Professor highlights global issues in documentaries

by Rosaura Wardsworth

I’ve walked into Arts and Letters 201 more than 100 times to listen to professors drone on about a subject that has no meaning to me. However, last Friday, AL-201 was transformed into a private concert hall filled with people eager to celebrate International Women’s Day at San Diego State.

The event began with the musical stylings of Chicana and Chicano studies professor Coral MacFarland-Thuet, who also makes beautiful music in her spare time. Her voice left the audience in awe and, although her songs were in Spanish, it seemed music was a language we could all understand. MacFarland-Thuet sang a plethora of songs, including “Las manos de mi madre,” “La bruja” and  “Alfosina y el mar.” Each song was very different, but they all had the same underlying message: Women are powerful and strong.  The final and most uplifting song was “Gracias a la vida,” which means “thanks to life,” Coral brought some audience members to their feet cheering for more.

But I doubt anyone was prepared for the speaker to come. Kum-Kum Bhavnani walked into the room with such authority and composure that it was hard to take your eyes off of her for even a second. Bhavnani made her presentation interactive and allowed the audience to engage in her research of transnational feminism. Through her research, Bhavnani discussed feminism from a social and global perspective which allows women across the world to perceive the struggles of their peers.

Bhavnani grew up in England, where she attended the University of Bristol and obtained her bachelor’s degree in social psychology. She then went on to Nottingham, England where she obtained her master’s degree and finished her doctorate in social and political sciences at Cambridge University. After many years in the U.K., Bhavnani was ready for a change of scenery and moved to Santa Barbara in 1991.

Soon after, Bhavnani began teaching at University of California, Santa Barbara. However, before she could start teaching her own classes, she had to study beneath another professor. Bhavnani was invited to sit in on a class about the progression of developing nations. The experience of learning about global issues in other countries sparked Bhavnani’s interest, and by the time she was allowed to teach her own classes, several of them were based around this very subject.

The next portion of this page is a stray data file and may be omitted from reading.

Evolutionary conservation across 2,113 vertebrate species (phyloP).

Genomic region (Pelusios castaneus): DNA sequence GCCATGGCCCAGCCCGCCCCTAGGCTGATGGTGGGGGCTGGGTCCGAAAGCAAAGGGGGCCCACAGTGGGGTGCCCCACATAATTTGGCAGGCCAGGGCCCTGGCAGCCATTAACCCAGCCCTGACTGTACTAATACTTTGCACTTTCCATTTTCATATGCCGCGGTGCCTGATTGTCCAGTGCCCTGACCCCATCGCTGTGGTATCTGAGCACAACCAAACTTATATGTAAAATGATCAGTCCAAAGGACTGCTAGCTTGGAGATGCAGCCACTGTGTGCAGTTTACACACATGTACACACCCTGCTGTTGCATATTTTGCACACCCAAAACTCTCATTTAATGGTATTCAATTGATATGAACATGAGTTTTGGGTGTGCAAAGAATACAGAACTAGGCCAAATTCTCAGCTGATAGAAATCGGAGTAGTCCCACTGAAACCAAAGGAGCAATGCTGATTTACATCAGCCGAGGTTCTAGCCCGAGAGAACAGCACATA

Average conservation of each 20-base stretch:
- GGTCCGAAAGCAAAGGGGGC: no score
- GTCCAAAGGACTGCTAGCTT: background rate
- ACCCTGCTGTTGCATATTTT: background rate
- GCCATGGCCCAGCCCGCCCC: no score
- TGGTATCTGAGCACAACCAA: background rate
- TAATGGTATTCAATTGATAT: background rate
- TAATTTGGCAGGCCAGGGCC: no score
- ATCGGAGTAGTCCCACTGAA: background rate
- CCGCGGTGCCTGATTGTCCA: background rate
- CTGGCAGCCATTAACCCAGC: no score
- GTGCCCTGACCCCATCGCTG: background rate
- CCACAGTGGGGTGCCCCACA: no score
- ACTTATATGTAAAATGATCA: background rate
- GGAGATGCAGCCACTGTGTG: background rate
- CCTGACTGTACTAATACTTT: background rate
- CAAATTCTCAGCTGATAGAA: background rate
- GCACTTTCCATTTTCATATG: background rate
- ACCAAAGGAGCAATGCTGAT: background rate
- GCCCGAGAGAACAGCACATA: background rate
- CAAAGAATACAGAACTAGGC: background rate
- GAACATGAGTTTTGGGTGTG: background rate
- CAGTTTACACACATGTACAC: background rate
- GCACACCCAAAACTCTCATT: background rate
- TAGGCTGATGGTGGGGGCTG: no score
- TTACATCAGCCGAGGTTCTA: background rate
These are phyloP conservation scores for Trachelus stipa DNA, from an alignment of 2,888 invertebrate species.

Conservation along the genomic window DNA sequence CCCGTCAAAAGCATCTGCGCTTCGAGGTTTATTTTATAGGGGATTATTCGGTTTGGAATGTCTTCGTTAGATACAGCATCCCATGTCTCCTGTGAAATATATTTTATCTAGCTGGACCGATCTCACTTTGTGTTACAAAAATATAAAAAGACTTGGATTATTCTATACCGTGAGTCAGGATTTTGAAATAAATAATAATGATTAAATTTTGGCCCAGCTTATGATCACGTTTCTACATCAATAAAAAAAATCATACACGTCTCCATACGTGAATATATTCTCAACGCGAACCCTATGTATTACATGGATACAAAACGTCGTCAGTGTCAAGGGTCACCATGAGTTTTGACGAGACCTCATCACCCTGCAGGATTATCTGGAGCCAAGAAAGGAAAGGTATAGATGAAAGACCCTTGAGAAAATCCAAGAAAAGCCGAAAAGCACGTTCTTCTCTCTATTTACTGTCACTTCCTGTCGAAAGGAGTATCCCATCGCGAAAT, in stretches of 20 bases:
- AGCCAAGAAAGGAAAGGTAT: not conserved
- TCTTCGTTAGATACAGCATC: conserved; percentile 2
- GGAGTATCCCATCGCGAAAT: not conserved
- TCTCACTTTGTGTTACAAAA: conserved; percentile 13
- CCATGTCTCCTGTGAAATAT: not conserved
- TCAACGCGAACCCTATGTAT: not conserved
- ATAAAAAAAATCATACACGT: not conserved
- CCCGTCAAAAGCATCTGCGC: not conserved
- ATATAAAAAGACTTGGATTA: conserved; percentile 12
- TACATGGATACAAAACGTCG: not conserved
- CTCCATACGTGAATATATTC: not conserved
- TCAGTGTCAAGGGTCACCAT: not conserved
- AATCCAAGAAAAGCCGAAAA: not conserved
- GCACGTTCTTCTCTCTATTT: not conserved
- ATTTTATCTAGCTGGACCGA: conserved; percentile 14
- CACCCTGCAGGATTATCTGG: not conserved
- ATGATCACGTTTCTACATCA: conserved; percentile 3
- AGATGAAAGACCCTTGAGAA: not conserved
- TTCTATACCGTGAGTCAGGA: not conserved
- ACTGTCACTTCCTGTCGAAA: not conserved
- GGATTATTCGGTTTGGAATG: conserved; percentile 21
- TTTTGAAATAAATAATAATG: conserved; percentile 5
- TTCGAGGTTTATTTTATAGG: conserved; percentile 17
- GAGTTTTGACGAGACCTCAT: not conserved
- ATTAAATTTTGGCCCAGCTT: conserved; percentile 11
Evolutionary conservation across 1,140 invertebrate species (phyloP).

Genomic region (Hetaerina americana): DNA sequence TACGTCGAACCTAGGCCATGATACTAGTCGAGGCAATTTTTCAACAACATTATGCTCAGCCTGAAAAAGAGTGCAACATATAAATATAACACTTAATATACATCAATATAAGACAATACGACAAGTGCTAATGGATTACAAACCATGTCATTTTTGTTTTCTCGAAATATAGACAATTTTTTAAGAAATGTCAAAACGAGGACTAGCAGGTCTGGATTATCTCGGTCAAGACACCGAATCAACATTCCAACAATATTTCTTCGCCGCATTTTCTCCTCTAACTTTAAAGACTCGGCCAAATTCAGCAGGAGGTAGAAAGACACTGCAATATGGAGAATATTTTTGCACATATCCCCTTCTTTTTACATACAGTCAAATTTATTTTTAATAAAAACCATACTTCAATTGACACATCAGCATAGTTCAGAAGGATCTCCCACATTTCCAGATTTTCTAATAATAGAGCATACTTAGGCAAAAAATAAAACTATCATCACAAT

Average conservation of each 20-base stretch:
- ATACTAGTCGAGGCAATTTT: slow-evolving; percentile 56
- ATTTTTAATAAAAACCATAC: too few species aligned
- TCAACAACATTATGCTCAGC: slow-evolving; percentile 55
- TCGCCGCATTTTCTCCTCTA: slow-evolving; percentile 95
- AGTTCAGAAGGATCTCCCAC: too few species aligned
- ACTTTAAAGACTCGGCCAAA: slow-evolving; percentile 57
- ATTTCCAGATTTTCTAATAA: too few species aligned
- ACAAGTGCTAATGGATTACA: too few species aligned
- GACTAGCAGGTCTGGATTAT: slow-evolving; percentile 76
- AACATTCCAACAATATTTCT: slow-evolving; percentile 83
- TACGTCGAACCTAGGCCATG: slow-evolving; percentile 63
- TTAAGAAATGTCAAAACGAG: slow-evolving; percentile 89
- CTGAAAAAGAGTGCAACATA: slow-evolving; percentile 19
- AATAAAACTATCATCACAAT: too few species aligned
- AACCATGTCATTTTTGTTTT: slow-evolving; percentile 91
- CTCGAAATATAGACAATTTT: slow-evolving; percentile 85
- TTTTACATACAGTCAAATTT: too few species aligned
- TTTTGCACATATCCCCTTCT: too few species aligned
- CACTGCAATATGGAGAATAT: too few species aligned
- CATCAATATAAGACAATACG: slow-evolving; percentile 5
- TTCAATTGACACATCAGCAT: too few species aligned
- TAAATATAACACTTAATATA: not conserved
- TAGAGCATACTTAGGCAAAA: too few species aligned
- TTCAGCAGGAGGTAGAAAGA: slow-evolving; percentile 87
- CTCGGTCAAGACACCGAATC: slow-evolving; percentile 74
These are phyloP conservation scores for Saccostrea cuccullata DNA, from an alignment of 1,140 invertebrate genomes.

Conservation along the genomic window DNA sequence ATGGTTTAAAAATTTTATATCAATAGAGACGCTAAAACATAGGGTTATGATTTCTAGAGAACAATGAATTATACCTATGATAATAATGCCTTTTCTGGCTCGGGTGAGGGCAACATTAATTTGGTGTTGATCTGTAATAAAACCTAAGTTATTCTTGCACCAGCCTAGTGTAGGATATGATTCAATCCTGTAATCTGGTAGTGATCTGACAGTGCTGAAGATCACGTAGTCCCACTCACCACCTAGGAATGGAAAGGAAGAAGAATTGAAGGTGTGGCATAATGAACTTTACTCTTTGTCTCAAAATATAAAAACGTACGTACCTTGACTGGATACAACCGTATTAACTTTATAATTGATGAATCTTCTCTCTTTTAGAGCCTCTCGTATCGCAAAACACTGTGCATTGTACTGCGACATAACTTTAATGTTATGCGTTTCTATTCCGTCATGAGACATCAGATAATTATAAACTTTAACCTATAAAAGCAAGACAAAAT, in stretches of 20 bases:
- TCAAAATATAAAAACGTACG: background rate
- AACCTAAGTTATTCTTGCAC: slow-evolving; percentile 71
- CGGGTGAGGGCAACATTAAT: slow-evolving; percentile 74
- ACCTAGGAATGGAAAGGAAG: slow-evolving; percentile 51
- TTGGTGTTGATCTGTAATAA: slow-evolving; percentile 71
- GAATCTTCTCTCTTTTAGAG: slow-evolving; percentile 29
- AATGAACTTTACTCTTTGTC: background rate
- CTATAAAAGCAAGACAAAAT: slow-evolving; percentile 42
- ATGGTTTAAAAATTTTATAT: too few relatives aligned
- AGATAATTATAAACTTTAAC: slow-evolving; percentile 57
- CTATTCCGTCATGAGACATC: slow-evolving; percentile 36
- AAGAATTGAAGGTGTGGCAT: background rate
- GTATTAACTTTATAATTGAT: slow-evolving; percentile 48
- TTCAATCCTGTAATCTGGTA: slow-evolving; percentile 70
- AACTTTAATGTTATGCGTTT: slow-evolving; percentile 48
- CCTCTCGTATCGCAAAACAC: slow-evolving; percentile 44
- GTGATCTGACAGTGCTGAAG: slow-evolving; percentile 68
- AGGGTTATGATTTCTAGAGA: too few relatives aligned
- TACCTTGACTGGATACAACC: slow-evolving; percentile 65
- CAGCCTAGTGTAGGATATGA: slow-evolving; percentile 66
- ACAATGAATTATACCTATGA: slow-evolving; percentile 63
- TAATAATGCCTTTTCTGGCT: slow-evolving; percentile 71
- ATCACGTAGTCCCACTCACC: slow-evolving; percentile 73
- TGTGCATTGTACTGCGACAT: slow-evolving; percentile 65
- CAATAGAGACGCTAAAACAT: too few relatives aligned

Bhavnani’s classes at UCSB range from Introduction to Women, Culture and Development to Critical Ethnography. But for our brief lecture at SDSU, Bhavnani focused on transnational feminism. She posed one question: “How do we communicate?” For Bhavnani, the answer was film.  While at UCSB, Bhavnani lectured about global feminism and how it affected the first world; but the examples were outdated and her students pushed her to find current examples they could all relate to and understand. That’s when Bhavnani decided to make “The Shape of Water,” her first documentary.

“The Shape of Water” is a film that “tells the stories of powerful, imaginative and visionary women confronting the destructive development of the Third World with new cultures and a passion for change,” Bhavnani said.

The film takes place in several countries including India, Israel, Senegal, Brazil and northern India. The film touches on issues such as female genital cutting in Senegal, the deforestation of the rain forest in Brazil and opposition to the Israeli occupation of Palestine. Not only does this documentary shed light on some of the battles women are facing worldwide, it empowers all women to start their own revolutions.

Bhavnani said she wanted to make a film instead of writing a book because “it allows you to see the look on peoples faces, to determine for yourself if they are being honest. It allows you to see what they see.”

She said that too often “we foolishly see our struggles as discrete and separate” when really, they are all connected.

Bhavnani’s 2012 film, “Nothing Like Chocolate,” covers the issues of the global chocolate industry. In the 2-minute trailer, the film states 40 percent of the world’s chocolate comes from the Ivory Coast, and nearly 100 percent of the chocolate being cultivated there is from enslaved child labor. Bhavnani’s documentary follows one man, Mott Green, who seeks to distribute chocolate ethically through paid labor and hard work. She documents the hardships Green faces trying to sell his company in the U.S. and U.K. while also following some of the unethical practices of cultivating chocolate

Bhavnani hopes to shift the global perspective so that people will see “first world” and “third world” problems simply as global problems after seeing her films. Bhavnani is a powerful woman with a strong heart and a compassionate soul who aims to inspire the people around her to be more empathetic and perceptive. We were fortunate to have her speak at SDSU.

To view either one of her award-nominated documentaries, visit and